What do public safety and security officers do during an evacuation? 

The Department of Public Safety and Security will: 

  • Notify the affected members of the HACC community.  
  • Use the emergency and immediate notification procedures. 
  • Communicate instructions and evacuation routes.  
  • Use the most effective notification methods. We will tailor them to the emergency situation.  
  • Assist emergency responders in evacuation. 
  • Barricade unsafe areas.  
  • Provide traffic control. 

Shelterinplace is defined as taking immediate shelter where you are. On campus, this will generally mean using a classroom or office as an enclosed shelter to protect you and others from the dangers of an emergency situation.


What are the shelter-in-place procedures? 

Seek shelter in the nearest undamaged building if you are outside. Follow instructions of emergency responders. You will receive shelter-in-place instructions from: 

  • The e2Campus emergency alert system. 
  • DPSS Officers or emergency responders on scene.  
  • Any other HACC notification system. 

If your building is not damaged, you must:  

  • Stay inside. 
  • Stay in an interior room if possible.                                                                              
  • Stay in a room that is above ground level if possible. 
  • Lock any windows or doors in the room. 
  • Turn off ventilation systems if possible. This will help prevent the circulation of any noxious substance. HACC personnel will disable any automatic systems in this situation. 
  • Turn off lights and equipment in the room. 
  • Use furniture or other heavy objects to barricade the door in the event of active violence.  
  • Stay away from windows. 
  • Keep your silenced cell phone available for emergency communication and updates. 
  • Silence your phone and turn off other electronic devices that may reveal your location. 
  • Wait until you receive notification that it is safe to leave. 
  • Remain calm, quiet and alert. 

If your building is damaged, you must: 

  • Take your personal belongings. 
  • Follow the evacuation routes posted in the building. 
  • Seek shelter at an undamaged building nearby. 
  • Follow the directions of Safety and Security officers and emergency responders on scene.

Emergency Procedures Tests and Drills

The Public Safety and Security Department conducts emergency drills and tests at least once per calendar year at all campus locations. These tests and drills may be announced or unannounced. The type of tests and drills may vary, but will be designed to assess and evaluate the procedures for a specific emergency type, such as active shooter, building fire, bomb threat, hazardous materials spill, or other emergency condition. Depending on the type of emergency response being tested, shelter‐in‐place and/or the evacuation of campus building drills may be included. Tests may be a live exercise or a table‐top simulation.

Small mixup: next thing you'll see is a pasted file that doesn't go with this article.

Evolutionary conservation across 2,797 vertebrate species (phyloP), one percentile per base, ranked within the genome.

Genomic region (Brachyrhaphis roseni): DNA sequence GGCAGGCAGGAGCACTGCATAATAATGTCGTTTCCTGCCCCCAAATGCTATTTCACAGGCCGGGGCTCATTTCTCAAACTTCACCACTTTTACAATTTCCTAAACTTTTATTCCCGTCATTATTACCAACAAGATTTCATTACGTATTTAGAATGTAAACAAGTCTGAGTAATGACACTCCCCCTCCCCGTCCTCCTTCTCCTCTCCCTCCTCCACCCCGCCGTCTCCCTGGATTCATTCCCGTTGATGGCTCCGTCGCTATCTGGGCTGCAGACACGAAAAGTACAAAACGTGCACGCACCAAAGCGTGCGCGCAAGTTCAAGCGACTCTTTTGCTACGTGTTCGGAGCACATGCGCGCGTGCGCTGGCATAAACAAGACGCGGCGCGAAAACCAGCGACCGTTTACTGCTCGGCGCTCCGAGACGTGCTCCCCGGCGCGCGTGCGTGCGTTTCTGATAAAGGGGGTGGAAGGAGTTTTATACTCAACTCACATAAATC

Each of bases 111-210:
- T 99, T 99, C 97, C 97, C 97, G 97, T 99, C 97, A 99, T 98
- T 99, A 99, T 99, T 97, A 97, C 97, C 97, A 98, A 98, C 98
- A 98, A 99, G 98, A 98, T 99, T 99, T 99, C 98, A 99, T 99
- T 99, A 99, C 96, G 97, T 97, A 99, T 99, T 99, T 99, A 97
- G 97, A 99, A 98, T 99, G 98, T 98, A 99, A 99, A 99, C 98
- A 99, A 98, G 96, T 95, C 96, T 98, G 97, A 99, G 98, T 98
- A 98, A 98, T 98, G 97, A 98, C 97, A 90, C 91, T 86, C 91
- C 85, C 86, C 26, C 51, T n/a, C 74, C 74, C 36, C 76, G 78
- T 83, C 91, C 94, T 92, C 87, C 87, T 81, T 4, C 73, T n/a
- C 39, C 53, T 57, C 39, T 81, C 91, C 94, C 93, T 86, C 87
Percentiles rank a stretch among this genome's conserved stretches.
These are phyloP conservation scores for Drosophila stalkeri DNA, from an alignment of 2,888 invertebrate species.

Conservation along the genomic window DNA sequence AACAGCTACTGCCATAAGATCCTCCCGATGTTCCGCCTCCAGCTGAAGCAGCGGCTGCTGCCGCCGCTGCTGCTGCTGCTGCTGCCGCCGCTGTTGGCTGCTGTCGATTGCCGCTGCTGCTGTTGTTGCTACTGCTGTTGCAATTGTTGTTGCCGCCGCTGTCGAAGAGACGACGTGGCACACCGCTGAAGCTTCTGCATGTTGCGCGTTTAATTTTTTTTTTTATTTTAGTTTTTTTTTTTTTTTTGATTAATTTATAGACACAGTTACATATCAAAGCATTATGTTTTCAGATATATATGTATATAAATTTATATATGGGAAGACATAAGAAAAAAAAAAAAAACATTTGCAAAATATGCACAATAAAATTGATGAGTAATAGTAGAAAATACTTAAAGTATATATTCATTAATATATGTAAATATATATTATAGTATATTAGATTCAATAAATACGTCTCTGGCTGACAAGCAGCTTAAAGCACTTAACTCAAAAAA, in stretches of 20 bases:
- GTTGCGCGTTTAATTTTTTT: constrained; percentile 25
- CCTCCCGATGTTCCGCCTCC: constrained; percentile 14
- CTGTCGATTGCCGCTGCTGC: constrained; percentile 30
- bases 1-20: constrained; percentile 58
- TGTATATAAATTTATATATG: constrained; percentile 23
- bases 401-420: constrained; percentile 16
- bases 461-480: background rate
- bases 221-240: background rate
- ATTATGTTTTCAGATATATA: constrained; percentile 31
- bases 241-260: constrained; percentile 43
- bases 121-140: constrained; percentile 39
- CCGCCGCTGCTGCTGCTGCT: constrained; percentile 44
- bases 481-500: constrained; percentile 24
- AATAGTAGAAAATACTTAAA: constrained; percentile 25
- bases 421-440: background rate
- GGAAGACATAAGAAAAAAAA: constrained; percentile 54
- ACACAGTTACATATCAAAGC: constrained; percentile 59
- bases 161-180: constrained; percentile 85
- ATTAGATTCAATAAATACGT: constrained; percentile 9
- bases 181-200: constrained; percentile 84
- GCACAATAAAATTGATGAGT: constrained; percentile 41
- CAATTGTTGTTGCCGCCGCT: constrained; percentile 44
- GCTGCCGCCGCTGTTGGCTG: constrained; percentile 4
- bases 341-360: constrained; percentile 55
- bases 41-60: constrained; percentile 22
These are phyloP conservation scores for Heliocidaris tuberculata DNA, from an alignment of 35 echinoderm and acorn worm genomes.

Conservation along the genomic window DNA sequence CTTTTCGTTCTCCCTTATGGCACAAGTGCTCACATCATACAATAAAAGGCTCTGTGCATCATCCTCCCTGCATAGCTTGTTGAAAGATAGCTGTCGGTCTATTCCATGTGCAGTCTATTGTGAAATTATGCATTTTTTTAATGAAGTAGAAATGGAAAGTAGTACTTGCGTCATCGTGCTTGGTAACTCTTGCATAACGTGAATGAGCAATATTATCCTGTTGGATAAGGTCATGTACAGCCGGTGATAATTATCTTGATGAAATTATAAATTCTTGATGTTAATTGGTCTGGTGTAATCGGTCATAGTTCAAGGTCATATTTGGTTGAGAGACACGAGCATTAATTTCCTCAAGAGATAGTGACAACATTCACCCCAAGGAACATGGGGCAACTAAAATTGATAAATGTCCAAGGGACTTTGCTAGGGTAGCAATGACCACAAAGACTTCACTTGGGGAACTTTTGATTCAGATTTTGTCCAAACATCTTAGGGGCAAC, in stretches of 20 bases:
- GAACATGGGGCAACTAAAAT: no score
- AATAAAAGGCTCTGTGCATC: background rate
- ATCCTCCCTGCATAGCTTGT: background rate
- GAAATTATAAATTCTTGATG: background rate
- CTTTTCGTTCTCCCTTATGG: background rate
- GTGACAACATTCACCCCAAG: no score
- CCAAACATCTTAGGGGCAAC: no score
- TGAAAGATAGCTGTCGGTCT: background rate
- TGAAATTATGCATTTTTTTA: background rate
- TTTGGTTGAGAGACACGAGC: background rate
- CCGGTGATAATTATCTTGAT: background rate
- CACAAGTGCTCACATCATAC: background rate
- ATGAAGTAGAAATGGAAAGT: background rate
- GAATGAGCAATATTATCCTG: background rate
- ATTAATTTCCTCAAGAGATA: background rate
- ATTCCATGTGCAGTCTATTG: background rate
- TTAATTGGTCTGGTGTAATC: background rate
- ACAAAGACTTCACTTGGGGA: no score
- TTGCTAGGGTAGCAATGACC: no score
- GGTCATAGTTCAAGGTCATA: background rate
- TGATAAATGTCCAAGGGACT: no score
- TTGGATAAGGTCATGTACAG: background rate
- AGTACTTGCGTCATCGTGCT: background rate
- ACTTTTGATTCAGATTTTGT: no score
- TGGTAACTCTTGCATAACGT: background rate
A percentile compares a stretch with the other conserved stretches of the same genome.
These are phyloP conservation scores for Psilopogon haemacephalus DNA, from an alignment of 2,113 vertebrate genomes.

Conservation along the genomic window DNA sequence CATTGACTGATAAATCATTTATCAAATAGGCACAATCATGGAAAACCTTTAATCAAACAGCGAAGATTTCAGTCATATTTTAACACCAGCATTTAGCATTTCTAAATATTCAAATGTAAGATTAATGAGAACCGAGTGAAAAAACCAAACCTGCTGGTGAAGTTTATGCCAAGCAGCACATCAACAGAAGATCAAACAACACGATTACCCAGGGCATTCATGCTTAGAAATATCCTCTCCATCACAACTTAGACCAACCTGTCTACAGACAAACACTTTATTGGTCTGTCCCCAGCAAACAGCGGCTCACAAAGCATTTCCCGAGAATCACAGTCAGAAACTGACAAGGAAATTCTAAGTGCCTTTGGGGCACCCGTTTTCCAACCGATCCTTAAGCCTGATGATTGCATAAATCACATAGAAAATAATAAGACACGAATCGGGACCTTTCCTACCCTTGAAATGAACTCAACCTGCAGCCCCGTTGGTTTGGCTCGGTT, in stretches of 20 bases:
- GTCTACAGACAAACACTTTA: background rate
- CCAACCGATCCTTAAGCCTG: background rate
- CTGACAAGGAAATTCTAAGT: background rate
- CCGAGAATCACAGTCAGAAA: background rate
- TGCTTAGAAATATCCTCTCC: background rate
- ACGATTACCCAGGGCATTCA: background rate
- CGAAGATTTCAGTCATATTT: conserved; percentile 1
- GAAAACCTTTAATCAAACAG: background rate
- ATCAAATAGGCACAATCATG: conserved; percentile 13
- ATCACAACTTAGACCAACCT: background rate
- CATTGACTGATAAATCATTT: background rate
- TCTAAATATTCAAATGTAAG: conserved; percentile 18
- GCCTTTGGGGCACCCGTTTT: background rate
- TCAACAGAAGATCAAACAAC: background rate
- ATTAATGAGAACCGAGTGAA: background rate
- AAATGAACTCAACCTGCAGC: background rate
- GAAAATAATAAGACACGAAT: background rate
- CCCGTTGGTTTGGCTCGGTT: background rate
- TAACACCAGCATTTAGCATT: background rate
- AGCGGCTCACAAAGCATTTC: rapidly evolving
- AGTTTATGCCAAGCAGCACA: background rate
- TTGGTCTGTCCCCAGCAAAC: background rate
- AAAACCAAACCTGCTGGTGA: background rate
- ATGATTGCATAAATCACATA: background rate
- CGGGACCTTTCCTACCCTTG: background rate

Whatever type of test is conducted, the Public Safety and Security Department will conduct a test of one or more emergency systems in conjunction with the test or drill. The emergency systems that may be tested include the e2Campus mass notification system, building alarms and PA systems, emergency lockdown systems, or other emergency system appropriate to the campus location and the condition being tested or drilled.

In an effort to continue to foster close working relationships with the emergency responders who serve our campus communities, representatives from local and state police, local fire and EMS, or other emergency response agencies will be invited to participate in campus drills and tests. The goal of each agency’s participation is to ensure a familiarity with the personnel and facilities at the campus which they serve and help foster a strong coordination of efforts in the event of an actual emergency.

HACC may notify the media outlets and emergency responders local to a campus when a live test is conducted. Press releases will contain a link to the College’s emergency procedures for public review. Other avenues for distribution of the emergency procedures may include the HACC website, the student newspaper at each campus, printed handouts distributed at the time of the test or drill, faculty and staff newsletters, the SKI gram, employee e-mail and/or student HAWKmail distribution, or other College publications calculated to reach the campus community.

As required by the Clery Act, the Public Safety and Security Department will document each test in a report which includes the date of the test, a description of the drill or test conducted, start and end times, and whether the test or drill was announced or unannounced. Additionally, this report will contain any deficiencies discovered in procedure or equipment, lessons learned, and the possible solutions for any deficiencies noted. The report may be distributed to any College department or local agency which plays a role in the immediate correction of any noted deficiencies.